My mother in law bought this house several years ago and it oozes her. I call it an ‘Anne of Green Gables’ type of house. It is an A-frame house, two storeys and sits in the hip of a small hill. Inside, the house is full of memorabilia, mostly photographs of the family, the kids when they were babies and some of the older gen who are no longer with us.

There are also knickknacks from various trips around Australia, Europe and Hong Kong. There’s the little cow ornament, St
Moo-low that we brought her back from St Malo and the soft choir-boy teddy from the time they sang in Winchester Cathedral with their own choir. In the bathroom there is a curious mobile that has always dangled over their shower. It’s like a quirky tradition that no one ever questions.

If you look carefully you may spot some pink birds attached to the curtains or the scary man’s face in the wood panelling of their wardrobe. My little daughter refused to sleep in this room because she could see a scary face in it. It’s things like these that make childhood memories.

As you go up the stairs, you’ll see beautiful paintings of ancestors and landscapes. There are photos, drawings and paintings of important houses and places that have been special to the family. It’s like every piece has a story… a memory. When I sleep in one of the top rooms I look up at the complex and beautiful roof and remember when my kids were babies. They slept in a cot in our room. It was always dark when they woke in their fluffy green, red or white sleeping bag. Their cheeks were freezing so we bundled them into bed with us. Ah.

Or the time everyone was about for someone’s birthday. Or when the fire pit was built and we all had pancakes. Or the weekend every single child had an accident. Or the tree that my son has claimed as his own. There are memories in toys, dress ups and chairs. We all may grow older but somehow this house stays the same. It’s a comforting thing.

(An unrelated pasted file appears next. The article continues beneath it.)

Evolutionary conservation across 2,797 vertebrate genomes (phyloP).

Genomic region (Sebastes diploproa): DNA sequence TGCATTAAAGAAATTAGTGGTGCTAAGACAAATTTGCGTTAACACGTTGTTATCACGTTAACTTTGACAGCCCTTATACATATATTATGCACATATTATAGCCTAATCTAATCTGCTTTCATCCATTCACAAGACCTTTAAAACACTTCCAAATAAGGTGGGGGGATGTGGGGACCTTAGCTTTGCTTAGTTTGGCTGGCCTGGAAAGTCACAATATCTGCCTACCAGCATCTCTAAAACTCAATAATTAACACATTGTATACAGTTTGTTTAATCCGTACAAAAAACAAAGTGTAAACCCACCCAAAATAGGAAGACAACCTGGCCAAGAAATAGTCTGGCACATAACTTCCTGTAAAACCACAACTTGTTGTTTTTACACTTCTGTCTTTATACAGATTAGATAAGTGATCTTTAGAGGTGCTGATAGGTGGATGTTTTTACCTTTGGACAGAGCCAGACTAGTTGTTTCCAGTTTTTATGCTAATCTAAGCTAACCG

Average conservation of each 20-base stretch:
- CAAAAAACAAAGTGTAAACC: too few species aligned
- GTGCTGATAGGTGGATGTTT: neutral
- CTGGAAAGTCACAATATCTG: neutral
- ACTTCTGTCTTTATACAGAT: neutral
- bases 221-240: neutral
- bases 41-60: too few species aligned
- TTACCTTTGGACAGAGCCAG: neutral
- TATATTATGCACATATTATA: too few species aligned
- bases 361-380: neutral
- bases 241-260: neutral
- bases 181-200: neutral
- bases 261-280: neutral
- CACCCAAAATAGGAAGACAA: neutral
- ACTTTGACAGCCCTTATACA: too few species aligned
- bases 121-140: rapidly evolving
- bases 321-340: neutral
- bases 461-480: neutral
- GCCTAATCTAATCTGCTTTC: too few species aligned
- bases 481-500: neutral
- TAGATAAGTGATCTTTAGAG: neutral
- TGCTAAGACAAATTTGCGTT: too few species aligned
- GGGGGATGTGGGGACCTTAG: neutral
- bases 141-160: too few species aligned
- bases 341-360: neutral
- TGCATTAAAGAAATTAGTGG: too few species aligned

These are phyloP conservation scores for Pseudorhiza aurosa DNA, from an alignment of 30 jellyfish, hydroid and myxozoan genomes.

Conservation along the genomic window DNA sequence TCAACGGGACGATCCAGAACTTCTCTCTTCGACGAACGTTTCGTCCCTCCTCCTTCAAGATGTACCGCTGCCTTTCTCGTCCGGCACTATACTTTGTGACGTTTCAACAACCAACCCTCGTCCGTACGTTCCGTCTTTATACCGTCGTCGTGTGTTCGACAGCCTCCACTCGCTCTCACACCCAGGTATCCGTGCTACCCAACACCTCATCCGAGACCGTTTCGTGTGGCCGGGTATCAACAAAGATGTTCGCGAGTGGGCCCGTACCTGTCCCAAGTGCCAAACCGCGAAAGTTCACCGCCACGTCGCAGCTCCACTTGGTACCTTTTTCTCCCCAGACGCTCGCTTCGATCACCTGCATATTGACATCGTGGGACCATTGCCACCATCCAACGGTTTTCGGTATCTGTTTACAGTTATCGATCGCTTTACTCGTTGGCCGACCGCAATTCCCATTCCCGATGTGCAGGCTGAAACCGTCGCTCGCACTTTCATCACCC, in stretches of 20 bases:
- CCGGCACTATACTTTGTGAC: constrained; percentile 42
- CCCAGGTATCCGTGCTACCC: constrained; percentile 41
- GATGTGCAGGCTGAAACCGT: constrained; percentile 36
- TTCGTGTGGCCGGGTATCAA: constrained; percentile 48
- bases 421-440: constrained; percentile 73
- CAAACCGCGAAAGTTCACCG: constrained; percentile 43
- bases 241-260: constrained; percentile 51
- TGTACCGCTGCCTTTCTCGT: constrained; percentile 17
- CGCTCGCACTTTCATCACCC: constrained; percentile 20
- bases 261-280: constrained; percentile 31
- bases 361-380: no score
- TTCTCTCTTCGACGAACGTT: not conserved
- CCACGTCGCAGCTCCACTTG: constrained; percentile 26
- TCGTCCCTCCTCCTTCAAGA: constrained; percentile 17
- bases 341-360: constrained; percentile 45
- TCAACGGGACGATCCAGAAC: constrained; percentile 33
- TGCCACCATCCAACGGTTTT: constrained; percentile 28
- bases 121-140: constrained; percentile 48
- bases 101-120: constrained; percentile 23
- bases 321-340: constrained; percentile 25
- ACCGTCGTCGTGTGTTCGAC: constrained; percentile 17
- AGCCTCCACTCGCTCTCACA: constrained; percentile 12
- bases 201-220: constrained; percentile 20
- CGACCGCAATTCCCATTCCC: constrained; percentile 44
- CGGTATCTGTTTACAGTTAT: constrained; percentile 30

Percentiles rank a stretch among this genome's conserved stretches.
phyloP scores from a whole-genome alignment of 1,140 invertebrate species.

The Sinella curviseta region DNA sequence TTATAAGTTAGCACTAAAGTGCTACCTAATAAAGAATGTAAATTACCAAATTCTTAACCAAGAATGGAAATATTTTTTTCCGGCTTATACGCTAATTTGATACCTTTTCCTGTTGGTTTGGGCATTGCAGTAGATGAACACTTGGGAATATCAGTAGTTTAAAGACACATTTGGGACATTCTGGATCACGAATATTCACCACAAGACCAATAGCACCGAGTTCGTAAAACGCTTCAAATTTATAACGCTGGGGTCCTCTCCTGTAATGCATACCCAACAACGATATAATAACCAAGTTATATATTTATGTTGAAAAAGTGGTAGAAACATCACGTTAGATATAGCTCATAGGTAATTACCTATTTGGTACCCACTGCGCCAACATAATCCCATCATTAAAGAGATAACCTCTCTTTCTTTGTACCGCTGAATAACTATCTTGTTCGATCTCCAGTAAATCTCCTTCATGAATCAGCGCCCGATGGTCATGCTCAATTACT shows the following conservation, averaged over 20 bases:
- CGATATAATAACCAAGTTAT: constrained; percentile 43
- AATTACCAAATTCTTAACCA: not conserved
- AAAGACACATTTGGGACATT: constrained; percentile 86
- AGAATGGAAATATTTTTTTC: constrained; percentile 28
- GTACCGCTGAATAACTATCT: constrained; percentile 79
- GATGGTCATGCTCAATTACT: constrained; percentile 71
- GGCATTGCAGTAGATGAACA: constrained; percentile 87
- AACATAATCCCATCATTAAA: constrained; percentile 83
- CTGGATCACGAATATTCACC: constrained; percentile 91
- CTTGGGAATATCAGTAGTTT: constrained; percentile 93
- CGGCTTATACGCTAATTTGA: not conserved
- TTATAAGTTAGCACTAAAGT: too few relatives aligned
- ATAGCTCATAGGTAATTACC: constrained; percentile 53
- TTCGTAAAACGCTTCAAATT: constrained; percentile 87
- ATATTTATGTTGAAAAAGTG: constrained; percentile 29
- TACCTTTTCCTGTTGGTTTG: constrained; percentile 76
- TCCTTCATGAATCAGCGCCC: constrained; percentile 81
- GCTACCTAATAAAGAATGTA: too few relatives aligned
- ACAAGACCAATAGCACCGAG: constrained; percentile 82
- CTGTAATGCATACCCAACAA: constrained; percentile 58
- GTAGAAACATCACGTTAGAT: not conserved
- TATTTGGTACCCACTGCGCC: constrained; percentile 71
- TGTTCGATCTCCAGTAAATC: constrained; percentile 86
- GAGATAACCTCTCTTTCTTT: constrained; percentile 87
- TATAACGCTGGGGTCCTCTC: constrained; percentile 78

The view is incredible. The sky seems so big out there in the country. Down the bottom of the property is the parachute club that provides hours of entertainment with its sky divers and planes. There is something soulful and exciting about this place. Spiders and snakes and sky divers, trees, old gates and quirky cows who demand more bread.

This place oozes love and memories and family. It is a generous and welcoming place. You are guaranteed not to go home hungry, lonely or tense. The wind may blow, the rain may fall (or not) and the cold may whip but in this place, you are part of something sweet. I just love it!

Image by Duncan Kenneth Winter

  1. My daughter has confused freckles with nipples. So she thinks random people have nipples on their face.
  2. On the same subject, my son once pointed to his chest and said, “What are these, mum.” I replied, “Nipples”. He said “Oh like Nanny’s nipples. Um… uh huh!
  3. My son was running around in the house with no undies on, like all kids like to do. I said to him, “What would people say if they saw Daddy running around with no undies on.” The reply, “Wow, you’re a handsome Daddy!”
  4. One day my daughter was admiring my new haircut. She said, “Oh, Mum, you’ve had a haircut. You look just like Darth Vader.” She wasn’t joking.
  5. The same daughty calls Chewbacca from Star Wars, ‘Funny Monkey Jarmies’.
  6. I said to my son that I wasn’t going to be home for dinner. His response? “I’ll miss you as much as I can.”
  7. Daughter, expressing her opinion of the news, “I don’t like news. It’s ewwwwww. It’s so newsy.”
  8. We were having a deep existential conversation at the dinner table, as you do with two small children. And when there was a break in conversation, daughter said, “After this, do you want me to show you my belly?”
  9. When asked what God is saying when he puts a rainbow in the sky, my son, in a deep voice said, “Wow, that’s a nice rainbow.”
  10. From one of my kids, a moment to treasure, “Mum, I love you too much!” Awwwwww